After Cornerstone Pavers LLC and Zenith Tech Inc. sued each other for breach of a highway construction subcontract and the duty of good faith and fair dealing, Zenith sued West Bend Mutual Insurance Company on a bond allegedly insuring the performance of that subcontract. West Bend moved for summary judgment asserting that the bond it issued does not insure the subcontract at issue and, even if it does, Zenith failed to satisfy the conditions precedent to West Bend's obligations and liability under the bond. The court denied West Bend's motion because genuine disputes of material fact remain as to whether the bond insures the performance of the relevant subcontract and, construing the bond as a matter of law against West Bend, the undisputed facts show that Zenith did satisfy the conditions precedent to West Bend's obligations and liability under the bond.

    In re Antonio and Angel Terrell, Case No. 18-28674 (July 2022) -- Chief Judge G.M. Halfenger
    The State of Wisconsin filed a motion to vacate two orders of this court because they are based on an earlier order recently reversed by the Court of Appeals for the Seventh Circuit. The court stayed consideration of the state's motion to await the issuance of the mandate, after the expiration of the time for the filing of a petition for rehearing in the court of appeals.

    U.S. Securities and Exchange Commission v. Greenpoint Tactical Income Fund LLC (In re Greenpoint Tactical Income Fund LLC), Adv. Proc. No. 20-2005 (July 2022) -- Chief Judge G.M. Halfenger
    The defendants were debtors in a chapter 11 bankruptcy case and the court confirmed their chapter 11 plan in May 2022. Before confirmation, the plaintiff sued defendants and others in the United States District Court for the Western District of Wisconsin alleging that the debtor-defendants violated certain federal securities laws that give rise to claims for disgorgement, prejudgment interest, and civil penalties. The plaintiff filed this adversary proceeding against the debtor-defendants seeking a determination that those debts are not dischargeable pursuant to 11 U.S.C. §1141(d)(6).

    Before confirmation, the defendants objected to plaintiff's proofs of claim in their bankruptcy cases. After the court allowed the plaintiff's claims in the amount of $0 the defendants confirmed chapter 11 plans that provided for payment of the plaintiff's allowed $0 claim in full on the plan's effective date. Once the debtors' chapter 11 plans became effective, the defendants moved to dismiss this adversary proceeding pursuant to Federal Rule of Civil Procedure 12(b)(1) for lack of subject matter jurisdiction, arguing that this proceeding was moot because the debtor-defendants' confirmed plan satisfied the SEC's claim, and the preclusive effect of the claims-allowance order prevented any future adjudication by the Western District that disgorgement or civil penalties should be awarded in an amount greater than $0.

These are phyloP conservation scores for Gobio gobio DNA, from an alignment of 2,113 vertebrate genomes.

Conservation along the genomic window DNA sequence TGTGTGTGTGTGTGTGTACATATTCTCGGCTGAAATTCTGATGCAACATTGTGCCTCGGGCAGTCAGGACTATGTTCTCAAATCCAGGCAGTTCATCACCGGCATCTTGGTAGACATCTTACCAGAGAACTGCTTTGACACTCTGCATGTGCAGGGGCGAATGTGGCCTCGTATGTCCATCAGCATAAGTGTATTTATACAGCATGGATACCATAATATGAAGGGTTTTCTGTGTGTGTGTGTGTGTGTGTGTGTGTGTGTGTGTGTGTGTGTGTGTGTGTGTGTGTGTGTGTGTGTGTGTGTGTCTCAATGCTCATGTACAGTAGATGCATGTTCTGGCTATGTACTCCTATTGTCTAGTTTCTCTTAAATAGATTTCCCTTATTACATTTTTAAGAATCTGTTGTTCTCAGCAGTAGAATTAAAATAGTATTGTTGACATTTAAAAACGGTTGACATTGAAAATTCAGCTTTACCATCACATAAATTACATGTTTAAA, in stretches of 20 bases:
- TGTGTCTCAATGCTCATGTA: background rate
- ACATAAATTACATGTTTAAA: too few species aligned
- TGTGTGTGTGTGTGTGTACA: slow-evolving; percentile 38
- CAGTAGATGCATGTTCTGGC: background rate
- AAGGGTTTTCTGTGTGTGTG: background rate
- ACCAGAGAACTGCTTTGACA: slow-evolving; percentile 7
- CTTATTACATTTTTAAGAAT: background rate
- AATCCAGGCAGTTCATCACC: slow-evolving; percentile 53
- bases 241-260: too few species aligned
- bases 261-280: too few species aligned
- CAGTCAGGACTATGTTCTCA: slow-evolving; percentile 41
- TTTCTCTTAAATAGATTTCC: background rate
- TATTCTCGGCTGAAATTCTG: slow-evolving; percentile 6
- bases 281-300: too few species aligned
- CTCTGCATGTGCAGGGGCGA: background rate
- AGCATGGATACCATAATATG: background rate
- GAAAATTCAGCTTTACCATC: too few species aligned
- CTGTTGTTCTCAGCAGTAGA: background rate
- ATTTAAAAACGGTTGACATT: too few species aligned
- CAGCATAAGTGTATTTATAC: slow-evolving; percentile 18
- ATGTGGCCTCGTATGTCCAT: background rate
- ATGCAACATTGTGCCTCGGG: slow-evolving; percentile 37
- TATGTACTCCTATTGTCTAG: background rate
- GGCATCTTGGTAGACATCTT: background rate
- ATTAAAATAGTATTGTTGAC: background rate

The court ultimately concluded that the Western District of Wisconsin is the appropriate court to determine the preclusive effect of the bankruptcy court's claims-allowance order, and it denied the debtor-defendants' motion to dismiss but stayed the remainder of the adversary proceeding until the Western District adjudicates the SEC's claims in that case.

    In re Juan Sandoval, Case No. 21-24190 (March 2022) -- Chief Judge G.M. Halfenger
    The chapter 13 debtor filed a plan proposing to modify a claim secured by a reverse mortgage on a duplex that he inherited from his mother. The claim holder objected to confirmation, asserting that 11 U.S.C. §1322(b)(2) bars the proposed modification of the claim because it is "secured only by a security interest in real property that is the debtor's principal residence" and that §1322(c)(2), which provides an exception to §1322(b)(2)'s bar on claim modification, does not apply because "the last payment on the original payment schedule" for the claim is not due until the note's stated maturity date, December 9, 2081, long after "the final payment under the plan is due". The debtor responded that the real property includes but is not only his principal residence (his sister rents the duplex's other unit), so §1322(b)(2) does not bar the proposed modification of the claim, and that, even if it does, §1322(c)(2) applies because the debt matured when his mother died, before the petition was filed. The court concluded that §1322(b)(2)'s anti-modification provision applies because the claim is secured only by a security interest in real property that is the debtor's principal residence (even if it is also an income-generating rental property) but that §1322(c)(2) nevertheless permits the proposed modification because the parties to the note and mortgage intended that the borrower's death would fix (but not accelerate) the contingent maturity of the debt and, as a result, the last payment on the original payment schedule for the claim has been due since the prepetition death of the debtor's mother (the borrower), which occurred "before the date on which the final payment under the plan is due". The court also considered but found unconvincing the claim holder's remaining arguments, including that permitting modification of the claim would impermissibly undermine a federal mortgage insurance program designed to increase the use of reverse mortgages, and overruled the objection to confirmation.